Whilst reflecting on how to go about writing this article, I realized that there are a variety of ways to approach this interesting topic. As the title has indicated, I have opted for a literary approach, focusing on some Classical sources, the narratives of Alexander the Great, and the medieval Alexander Romances.
One of the earliest references to the existence of a race of warrior women called the Amazons can be found in Homer’s Iliad. In Book 6 of that epic, the Greek hero, Diomedes comes face to face with a Lycian captain, Glaucus, the son of Hippolochus. Diomedes proceeds to ask Glaucus of his lineage. Accordingly, Glaucus gives an account of his ancestors, one of them being Bellerophon. It is through this character that Homer makes a reference to the Amazons, as he wrote: “Then for a third test he brought the Amazons down, a match for men in war.”
Although Homer does not mention the Amazons as allies of the Trojans, this idea was picked up by later writers. For instance, in Virgil’s Aeneid, “The Amazons were there in their thousands with their crescent shields and their leader Penthesilea in the middle of her army, ablaze with passion for war. There, showing her naked breast supported by a band of gold, was the warrior maiden, daring to clash with men in battle.”
From the realm of Greek epic, the Amazons were transported to that of history in Herodous’ Histories. In Book 4, Herodotus wrote about the origins of the Sauromatae, a nomadic tribe living around the Balkans. According to him, this tribe was the result of a union between the Amazons and the Scythians. Herodotus supports this claim by claiming that “And ever since then Sauromatian women have kept to their original way of life (i.e. the Amazonian way of life): they go out hunting on horseback with or without their husbands, they go to war, and they wear the same clothes as the men do.”. Furthermore, Herodotus also mentions that “The Sauromatae speak Scythian, but ungrammatically, as they always have done, because the Amazons never learnt it properly.”
A detail from a 3rd century CE Roman sarcophagus showing the amazon Penthesilea and the Greek hero Achilles in a scene from the Trojan War. Photo source: Wikimedia
Although the Amazons are frequently depicted as a motif on Athenian vases and other forms of artwork, their next literary appearance can be found in the narratives of Alexander the Great. In Quintus Rufus Curtius’ History of Alexander the Great of Macedon, Justin’s Epitome of the Philippic History of Pompeius Trogus, and Diodorus Siculus’ Library of History, a meeting between the Queen of the Amazons, Thalestris, and Alexander the Great is mentioned. These three narratives are similar, as all claimed that Thalestris visited Alexander for the purpose of begetting a child, a desire that is granted by Alexander. Slight differences, however, can be picked out in these narratives. In Curtius’ account for instance, the pseudo-ethnology of the Amazonian race is expanded upon, while Justin attempted to tie up the loose ends of the story.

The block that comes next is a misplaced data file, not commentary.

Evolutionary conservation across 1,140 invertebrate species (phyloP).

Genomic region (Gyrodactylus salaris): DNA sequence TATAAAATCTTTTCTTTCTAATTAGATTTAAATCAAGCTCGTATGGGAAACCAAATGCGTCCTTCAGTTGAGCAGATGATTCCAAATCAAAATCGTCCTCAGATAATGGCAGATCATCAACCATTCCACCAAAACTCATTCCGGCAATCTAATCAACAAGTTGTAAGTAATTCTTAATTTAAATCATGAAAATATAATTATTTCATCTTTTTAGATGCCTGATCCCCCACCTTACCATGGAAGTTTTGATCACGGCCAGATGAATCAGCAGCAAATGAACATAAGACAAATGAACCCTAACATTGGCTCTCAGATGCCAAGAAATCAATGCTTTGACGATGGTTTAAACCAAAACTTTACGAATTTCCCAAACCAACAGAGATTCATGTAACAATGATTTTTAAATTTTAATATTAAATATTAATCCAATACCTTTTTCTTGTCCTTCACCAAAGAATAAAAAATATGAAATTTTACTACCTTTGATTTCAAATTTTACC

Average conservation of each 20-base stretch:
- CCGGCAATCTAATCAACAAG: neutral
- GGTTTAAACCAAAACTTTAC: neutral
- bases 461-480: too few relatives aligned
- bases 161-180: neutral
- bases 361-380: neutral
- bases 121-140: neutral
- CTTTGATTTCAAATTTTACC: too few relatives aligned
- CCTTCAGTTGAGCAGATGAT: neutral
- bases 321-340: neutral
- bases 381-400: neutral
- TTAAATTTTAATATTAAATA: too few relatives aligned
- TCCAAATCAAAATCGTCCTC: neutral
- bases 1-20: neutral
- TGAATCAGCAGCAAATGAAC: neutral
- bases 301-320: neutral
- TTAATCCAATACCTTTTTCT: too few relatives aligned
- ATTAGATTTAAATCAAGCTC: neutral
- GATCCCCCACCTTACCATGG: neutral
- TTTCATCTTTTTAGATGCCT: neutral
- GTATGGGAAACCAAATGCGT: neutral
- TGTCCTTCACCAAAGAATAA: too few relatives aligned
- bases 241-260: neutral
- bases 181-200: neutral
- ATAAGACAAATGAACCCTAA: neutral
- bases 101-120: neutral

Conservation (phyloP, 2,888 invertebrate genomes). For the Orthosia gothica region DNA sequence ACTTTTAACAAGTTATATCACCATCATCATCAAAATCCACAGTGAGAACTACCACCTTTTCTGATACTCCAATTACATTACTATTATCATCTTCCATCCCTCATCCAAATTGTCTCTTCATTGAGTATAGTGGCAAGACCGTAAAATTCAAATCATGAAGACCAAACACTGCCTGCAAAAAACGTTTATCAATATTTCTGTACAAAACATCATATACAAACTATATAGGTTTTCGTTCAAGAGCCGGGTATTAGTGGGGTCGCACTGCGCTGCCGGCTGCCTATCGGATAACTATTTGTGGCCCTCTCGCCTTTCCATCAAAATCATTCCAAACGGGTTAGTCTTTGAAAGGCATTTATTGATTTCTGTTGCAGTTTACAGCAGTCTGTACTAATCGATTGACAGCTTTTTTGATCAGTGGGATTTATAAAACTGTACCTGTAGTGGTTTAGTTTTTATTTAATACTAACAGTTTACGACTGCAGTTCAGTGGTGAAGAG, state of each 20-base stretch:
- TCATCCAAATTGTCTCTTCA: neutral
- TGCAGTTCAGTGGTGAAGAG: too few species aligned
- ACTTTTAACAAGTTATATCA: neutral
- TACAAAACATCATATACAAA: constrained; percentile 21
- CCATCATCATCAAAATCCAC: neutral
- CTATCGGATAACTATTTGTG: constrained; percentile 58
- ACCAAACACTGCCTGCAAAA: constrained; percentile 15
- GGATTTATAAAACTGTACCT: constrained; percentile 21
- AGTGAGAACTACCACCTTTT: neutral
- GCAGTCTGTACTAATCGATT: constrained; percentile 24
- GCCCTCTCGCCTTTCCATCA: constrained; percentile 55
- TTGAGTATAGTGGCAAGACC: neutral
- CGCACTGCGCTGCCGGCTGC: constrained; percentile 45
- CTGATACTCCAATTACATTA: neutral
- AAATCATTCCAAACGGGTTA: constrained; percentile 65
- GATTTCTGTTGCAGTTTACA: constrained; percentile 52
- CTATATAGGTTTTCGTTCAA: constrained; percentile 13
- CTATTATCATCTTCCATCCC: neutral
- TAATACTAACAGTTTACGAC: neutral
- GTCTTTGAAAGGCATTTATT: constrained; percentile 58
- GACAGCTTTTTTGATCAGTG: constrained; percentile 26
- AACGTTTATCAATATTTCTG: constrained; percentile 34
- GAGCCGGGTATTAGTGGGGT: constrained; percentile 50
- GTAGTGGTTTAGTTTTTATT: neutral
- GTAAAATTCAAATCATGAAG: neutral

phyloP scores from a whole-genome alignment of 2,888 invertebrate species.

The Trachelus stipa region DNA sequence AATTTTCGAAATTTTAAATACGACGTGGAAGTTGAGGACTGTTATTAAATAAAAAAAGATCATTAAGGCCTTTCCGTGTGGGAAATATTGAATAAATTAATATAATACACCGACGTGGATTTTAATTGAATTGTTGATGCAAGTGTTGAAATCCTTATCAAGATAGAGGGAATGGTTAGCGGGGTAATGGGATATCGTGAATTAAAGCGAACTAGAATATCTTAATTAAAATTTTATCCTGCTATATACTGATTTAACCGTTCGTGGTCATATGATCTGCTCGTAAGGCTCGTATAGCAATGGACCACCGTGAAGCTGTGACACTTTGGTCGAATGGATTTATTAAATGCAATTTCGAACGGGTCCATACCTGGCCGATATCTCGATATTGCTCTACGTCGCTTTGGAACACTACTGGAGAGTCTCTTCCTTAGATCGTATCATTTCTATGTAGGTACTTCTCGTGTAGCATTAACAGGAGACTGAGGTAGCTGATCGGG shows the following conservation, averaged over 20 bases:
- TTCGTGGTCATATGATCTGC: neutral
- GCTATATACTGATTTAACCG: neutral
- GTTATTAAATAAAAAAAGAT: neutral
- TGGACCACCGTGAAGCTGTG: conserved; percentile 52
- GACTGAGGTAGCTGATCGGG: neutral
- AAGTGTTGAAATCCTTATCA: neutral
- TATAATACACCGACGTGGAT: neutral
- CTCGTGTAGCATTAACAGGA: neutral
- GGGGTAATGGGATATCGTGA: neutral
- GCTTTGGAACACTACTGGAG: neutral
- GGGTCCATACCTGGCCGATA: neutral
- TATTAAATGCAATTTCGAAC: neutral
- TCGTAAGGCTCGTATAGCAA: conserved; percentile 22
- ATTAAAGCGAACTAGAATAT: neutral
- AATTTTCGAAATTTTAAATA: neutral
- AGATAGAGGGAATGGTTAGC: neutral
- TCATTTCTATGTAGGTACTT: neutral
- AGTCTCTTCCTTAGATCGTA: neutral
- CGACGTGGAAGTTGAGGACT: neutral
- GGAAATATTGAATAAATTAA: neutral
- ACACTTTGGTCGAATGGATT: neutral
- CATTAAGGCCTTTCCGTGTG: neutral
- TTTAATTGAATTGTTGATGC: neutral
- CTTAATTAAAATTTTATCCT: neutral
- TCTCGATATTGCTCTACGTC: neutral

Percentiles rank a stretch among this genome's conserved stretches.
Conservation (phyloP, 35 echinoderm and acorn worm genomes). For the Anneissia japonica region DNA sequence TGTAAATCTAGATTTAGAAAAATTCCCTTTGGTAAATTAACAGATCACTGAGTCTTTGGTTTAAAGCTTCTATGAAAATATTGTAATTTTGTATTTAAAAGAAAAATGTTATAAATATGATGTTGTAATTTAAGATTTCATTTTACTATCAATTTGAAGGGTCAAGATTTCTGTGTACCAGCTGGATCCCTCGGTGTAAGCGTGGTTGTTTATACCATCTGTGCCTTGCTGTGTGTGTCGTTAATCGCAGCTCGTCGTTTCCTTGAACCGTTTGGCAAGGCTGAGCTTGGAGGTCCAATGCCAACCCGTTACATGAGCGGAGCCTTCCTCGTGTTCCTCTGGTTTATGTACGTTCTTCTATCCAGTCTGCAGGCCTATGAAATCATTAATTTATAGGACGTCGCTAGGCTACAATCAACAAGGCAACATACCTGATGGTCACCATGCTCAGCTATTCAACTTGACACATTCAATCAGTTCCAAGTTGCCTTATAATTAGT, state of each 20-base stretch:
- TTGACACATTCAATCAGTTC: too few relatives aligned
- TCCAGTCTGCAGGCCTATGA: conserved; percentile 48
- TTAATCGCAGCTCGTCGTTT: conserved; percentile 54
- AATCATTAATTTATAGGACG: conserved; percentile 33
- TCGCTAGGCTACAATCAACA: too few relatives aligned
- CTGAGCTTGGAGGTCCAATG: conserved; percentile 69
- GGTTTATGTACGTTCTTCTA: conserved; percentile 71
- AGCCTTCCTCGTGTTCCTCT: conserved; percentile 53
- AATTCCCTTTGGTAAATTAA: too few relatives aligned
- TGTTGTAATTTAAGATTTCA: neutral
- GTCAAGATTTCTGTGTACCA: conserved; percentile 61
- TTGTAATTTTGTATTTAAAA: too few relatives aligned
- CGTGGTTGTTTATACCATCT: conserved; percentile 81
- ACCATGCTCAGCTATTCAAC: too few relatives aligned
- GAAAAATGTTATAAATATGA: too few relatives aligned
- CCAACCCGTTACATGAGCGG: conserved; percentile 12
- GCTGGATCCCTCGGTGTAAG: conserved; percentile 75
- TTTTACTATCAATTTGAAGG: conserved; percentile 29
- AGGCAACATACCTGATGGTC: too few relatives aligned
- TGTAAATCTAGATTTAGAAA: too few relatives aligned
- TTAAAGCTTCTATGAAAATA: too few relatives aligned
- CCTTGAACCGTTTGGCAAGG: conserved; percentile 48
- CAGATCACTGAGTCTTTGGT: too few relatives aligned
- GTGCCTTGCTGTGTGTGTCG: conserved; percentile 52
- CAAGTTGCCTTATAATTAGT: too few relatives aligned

The fictional encounter, especially Curtius’ version of it, is later adopted by the Medieval Christian and Islamic Alexander Romances. In these literary works, the Amazons are once again transformed. For instance, in the Christian versions, the sexual element is completely removed from the story, and a reversal of roles can also be seen. As for the Islamic Romances, Alexander visits the Amazons not as a conqueror, but as a seeker of knowledge. Hence, while the idea of the Amazons being warrior women is still prevalent in the literature on Alexander the Great during the Middle Ages, certain aspects are changed in order to suit the tastes of the audience.
By studying the literature, one is able to say that the Amazons were important enough to be retained by generations of writers for such a long period of time. What inspired them to do so would altogether be another question, and the reasons for Homer to introduce the Amazons in the Iliad would certainly be different from that of the Alexander Romances. Even today, echoes of these warrior women can still be heard in our society, if we look hard enough, and I believe they’ll be here to stay for a long time to come.
Featured image: The female fighters of the Amazons. Photo source.
- Herodotus, The Histories, [Waterfield, R. (trans.), 1998. Herodotus’ The Histories. Oxford: Oxford University Press.]
- Homer, The Iliad, [Fagles, R. (trans.), 1990, Homer’s Iliad. London: Penguin.]
- Archpresbyter Leo, Historia de preliis, the recension, [Pritchard, R. T. (trans.), 1992. The History of Alexander’s Battles (Historia de preliis – The Version). Toronto, Ontario: Pontifical Institute of Mediaeval Studies.]
- Diodorus of Sicily, Library of History, [Welles, C. B. (trans.), 1963. Diodorus of Sicily’s Library of History, Vol. VIII. London: William Heinemann Ltd.]
- Ferdowsi, Shahnameh, [Davis, D. (trans.), 2004. Sunset of Empire: Stories from the Shahnameh of Ferdowsi, Vol. III. Washington, DC: Mage Publishers.]
- Marcus Junianus Justinus, Epitome of the Philippic History of Pompeius Trogus, [Yardley, J. C. (trans.), 1994. Justin’s Epitome of the Philippic History of Pompeius Trogus. Atlanta: Scholars Press.]
- Quintus Rufus Curtius, History of Alexander the Great of Macedon, [Rolfe, J. C. (trans.), 1946. Quintus Rufus Curtius' History of Alexander the Great of Macedon, Vol. II. London: William Heinemann Ltd.]
- Virgil, The Aeneid, [West, D. (trans.),1990. Virgil’s Aeneid. London: Penguin.]